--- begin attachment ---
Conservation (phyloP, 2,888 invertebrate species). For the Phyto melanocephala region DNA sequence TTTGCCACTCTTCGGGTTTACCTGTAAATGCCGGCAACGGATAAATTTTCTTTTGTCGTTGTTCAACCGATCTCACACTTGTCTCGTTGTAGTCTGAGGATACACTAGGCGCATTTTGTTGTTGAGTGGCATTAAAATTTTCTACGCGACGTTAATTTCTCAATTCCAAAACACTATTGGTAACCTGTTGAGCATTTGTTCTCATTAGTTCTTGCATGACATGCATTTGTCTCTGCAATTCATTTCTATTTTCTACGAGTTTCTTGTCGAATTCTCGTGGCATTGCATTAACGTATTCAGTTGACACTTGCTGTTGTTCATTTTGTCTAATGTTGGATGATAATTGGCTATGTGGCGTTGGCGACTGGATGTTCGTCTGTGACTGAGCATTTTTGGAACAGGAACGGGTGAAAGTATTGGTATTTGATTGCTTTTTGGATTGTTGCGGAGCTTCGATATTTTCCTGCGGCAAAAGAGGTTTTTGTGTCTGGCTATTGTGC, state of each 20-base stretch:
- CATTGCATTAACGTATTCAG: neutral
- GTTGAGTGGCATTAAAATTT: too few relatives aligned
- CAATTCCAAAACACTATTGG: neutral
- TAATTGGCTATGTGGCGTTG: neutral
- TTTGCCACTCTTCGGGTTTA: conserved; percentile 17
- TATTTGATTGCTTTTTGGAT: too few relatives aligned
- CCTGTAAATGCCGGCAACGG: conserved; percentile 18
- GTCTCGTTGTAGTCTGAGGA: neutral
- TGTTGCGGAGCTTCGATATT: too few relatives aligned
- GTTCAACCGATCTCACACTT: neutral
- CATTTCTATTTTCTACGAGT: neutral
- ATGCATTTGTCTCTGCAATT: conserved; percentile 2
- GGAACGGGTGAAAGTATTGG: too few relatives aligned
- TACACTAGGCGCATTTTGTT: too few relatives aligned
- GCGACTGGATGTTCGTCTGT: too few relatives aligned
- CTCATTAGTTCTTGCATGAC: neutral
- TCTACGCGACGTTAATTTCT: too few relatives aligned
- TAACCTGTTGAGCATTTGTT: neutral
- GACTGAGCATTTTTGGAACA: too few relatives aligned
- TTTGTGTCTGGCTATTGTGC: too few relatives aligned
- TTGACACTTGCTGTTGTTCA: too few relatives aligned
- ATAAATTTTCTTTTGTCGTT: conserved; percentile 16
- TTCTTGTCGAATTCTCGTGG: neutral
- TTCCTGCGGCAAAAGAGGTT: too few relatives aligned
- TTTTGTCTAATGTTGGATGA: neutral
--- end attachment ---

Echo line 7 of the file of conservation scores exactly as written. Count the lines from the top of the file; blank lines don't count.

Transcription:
- TATTTGATTGCTTTTTGGAT: too few relatives aligned